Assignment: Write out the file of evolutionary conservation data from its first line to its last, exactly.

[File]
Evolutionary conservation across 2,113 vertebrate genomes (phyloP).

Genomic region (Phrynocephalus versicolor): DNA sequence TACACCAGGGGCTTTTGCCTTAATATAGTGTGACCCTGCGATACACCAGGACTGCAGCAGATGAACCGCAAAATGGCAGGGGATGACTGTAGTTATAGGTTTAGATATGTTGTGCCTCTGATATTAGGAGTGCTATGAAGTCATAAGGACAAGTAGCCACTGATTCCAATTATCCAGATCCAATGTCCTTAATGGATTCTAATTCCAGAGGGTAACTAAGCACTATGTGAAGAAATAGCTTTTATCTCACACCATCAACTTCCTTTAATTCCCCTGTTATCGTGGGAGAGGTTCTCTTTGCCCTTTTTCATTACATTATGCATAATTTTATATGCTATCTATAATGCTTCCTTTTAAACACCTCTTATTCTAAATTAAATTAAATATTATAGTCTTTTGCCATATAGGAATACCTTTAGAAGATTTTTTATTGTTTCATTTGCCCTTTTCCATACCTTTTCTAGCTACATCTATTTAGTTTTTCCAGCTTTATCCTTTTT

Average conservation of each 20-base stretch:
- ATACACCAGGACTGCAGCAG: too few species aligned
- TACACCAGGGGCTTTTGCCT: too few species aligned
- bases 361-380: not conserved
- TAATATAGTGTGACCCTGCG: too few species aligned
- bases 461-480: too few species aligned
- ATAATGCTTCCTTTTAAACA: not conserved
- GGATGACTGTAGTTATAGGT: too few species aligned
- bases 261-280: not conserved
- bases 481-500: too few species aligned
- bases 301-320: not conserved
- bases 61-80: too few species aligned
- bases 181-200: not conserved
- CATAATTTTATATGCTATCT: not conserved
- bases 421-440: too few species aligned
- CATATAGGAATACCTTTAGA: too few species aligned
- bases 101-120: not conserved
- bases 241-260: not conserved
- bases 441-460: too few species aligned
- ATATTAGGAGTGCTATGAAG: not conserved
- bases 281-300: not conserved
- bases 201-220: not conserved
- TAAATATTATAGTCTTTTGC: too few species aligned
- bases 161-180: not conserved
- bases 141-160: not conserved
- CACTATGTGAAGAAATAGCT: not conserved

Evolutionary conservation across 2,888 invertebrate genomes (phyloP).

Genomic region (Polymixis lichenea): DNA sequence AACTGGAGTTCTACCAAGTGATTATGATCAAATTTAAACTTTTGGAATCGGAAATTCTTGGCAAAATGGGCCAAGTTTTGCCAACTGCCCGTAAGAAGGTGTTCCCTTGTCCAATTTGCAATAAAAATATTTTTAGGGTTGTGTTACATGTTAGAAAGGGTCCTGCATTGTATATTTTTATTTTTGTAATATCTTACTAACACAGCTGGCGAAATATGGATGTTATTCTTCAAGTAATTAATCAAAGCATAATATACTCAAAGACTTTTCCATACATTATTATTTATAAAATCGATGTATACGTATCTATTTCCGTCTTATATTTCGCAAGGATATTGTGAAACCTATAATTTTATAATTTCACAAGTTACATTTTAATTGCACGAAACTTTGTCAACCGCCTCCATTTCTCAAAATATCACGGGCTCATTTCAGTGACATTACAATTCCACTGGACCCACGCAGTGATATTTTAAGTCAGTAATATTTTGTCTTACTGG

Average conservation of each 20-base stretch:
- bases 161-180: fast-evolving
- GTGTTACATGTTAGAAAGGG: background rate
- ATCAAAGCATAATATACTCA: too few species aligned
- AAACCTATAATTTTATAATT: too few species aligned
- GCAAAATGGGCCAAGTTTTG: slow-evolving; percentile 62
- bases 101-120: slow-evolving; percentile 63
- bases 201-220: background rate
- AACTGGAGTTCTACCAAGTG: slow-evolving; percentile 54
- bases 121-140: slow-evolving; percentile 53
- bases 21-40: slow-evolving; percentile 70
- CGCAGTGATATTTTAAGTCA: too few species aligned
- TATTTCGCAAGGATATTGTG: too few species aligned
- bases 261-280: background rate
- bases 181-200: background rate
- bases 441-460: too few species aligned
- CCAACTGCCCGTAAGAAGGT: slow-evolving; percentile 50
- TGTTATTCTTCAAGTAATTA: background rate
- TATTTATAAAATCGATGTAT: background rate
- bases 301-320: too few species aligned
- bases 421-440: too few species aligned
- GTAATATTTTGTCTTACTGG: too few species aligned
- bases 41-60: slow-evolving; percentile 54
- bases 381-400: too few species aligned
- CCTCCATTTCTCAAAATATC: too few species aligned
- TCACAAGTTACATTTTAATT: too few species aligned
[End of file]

Evolutionary conservation across 2,113 vertebrate genomes (phyloP).

Genomic region (Phrynocephalus versicolor): DNA sequence TACACCAGGGGCTTTTGCCTTAATATAGTGTGACCCTGCGATACACCAGGACTGCAGCAGATGAACCGCAAAATGGCAGGGGATGACTGTAGTTATAGGTTTAGATATGTTGTGCCTCTGATATTAGGAGTGCTATGAAGTCATAAGGACAAGTAGCCACTGATTCCAATTATCCAGATCCAATGTCCTTAATGGATTCTAATTCCAGAGGGTAACTAAGCACTATGTGAAGAAATAGCTTTTATCTCACACCATCAACTTCCTTTAATTCCCCTGTTATCGTGGGAGAGGTTCTCTTTGCCCTTTTTCATTACATTATGCATAATTTTATATGCTATCTATAATGCTTCCTTTTAAACACCTCTTATTCTAAATTAAATTAAATATTATAGTCTTTTGCCATATAGGAATACCTTTAGAAGATTTTTTATTGTTTCATTTGCCCTTTTCCATACCTTTTCTAGCTACATCTATTTAGTTTTTCCAGCTTTATCCTTTTT

Average conservation of each 20-base stretch:
- ATACACCAGGACTGCAGCAG: too few species aligned
- TACACCAGGGGCTTTTGCCT: too few species aligned
- bases 361-380: not conserved
- TAATATAGTGTGACCCTGCG: too few species aligned
- bases 461-480: too few species aligned
- ATAATGCTTCCTTTTAAACA: not conserved
- GGATGACTGTAGTTATAGGT: too few species aligned
- bases 261-280: not conserved
- bases 481-500: too few species aligned
- bases 301-320: not conserved
- bases 61-80: too few species aligned
- bases 181-200: not conserved
- CATAATTTTATATGCTATCT: not conserved
- bases 421-440: too few species aligned
- CATATAGGAATACCTTTAGA: too few species aligned
- bases 101-120: not conserved
- bases 241-260: not conserved
- bases 441-460: too few species aligned
- ATATTAGGAGTGCTATGAAG: not conserved
- bases 281-300: not conserved
- bases 201-220: not conserved
- TAAATATTATAGTCTTTTGC: too few species aligned
- bases 161-180: not conserved
- bases 141-160: not conserved
- CACTATGTGAAGAAATAGCT: not conserved

Evolutionary conservation across 2,888 invertebrate genomes (phyloP).

Genomic region (Polymixis lichenea): DNA sequence AACTGGAGTTCTACCAAGTGATTATGATCAAATTTAAACTTTTGGAATCGGAAATTCTTGGCAAAATGGGCCAAGTTTTGCCAACTGCCCGTAAGAAGGTGTTCCCTTGTCCAATTTGCAATAAAAATATTTTTAGGGTTGTGTTACATGTTAGAAAGGGTCCTGCATTGTATATTTTTATTTTTGTAATATCTTACTAACACAGCTGGCGAAATATGGATGTTATTCTTCAAGTAATTAATCAAAGCATAATATACTCAAAGACTTTTCCATACATTATTATTTATAAAATCGATGTATACGTATCTATTTCCGTCTTATATTTCGCAAGGATATTGTGAAACCTATAATTTTATAATTTCACAAGTTACATTTTAATTGCACGAAACTTTGTCAACCGCCTCCATTTCTCAAAATATCACGGGCTCATTTCAGTGACATTACAATTCCACTGGACCCACGCAGTGATATTTTAAGTCAGTAATATTTTGTCTTACTGG

Average conservation of each 20-base stretch:
- bases 161-180: fast-evolving
- GTGTTACATGTTAGAAAGGG: background rate
- ATCAAAGCATAATATACTCA: too few species aligned
- AAACCTATAATTTTATAATT: too few species aligned
- GCAAAATGGGCCAAGTTTTG: slow-evolving; percentile 62
- bases 101-120: slow-evolving; percentile 63
- bases 201-220: background rate
- AACTGGAGTTCTACCAAGTG: slow-evolving; percentile 54
- bases 121-140: slow-evolving; percentile 53
- bases 21-40: slow-evolving; percentile 70
- CGCAGTGATATTTTAAGTCA: too few species aligned
- TATTTCGCAAGGATATTGTG: too few species aligned
- bases 261-280: background rate
- bases 181-200: background rate
- bases 441-460: too few species aligned
- CCAACTGCCCGTAAGAAGGT: slow-evolving; percentile 50
- TGTTATTCTTCAAGTAATTA: background rate
- TATTTATAAAATCGATGTAT: background rate
- bases 301-320: too few species aligned
- bases 421-440: too few species aligned
- GTAATATTTTGTCTTACTGG: too few species aligned
- bases 41-60: slow-evolving; percentile 54
- bases 381-400: too few species aligned
- CCTCCATTTCTCAAAATATC: too few species aligned
- TCACAAGTTACATTTTAATT: too few species aligned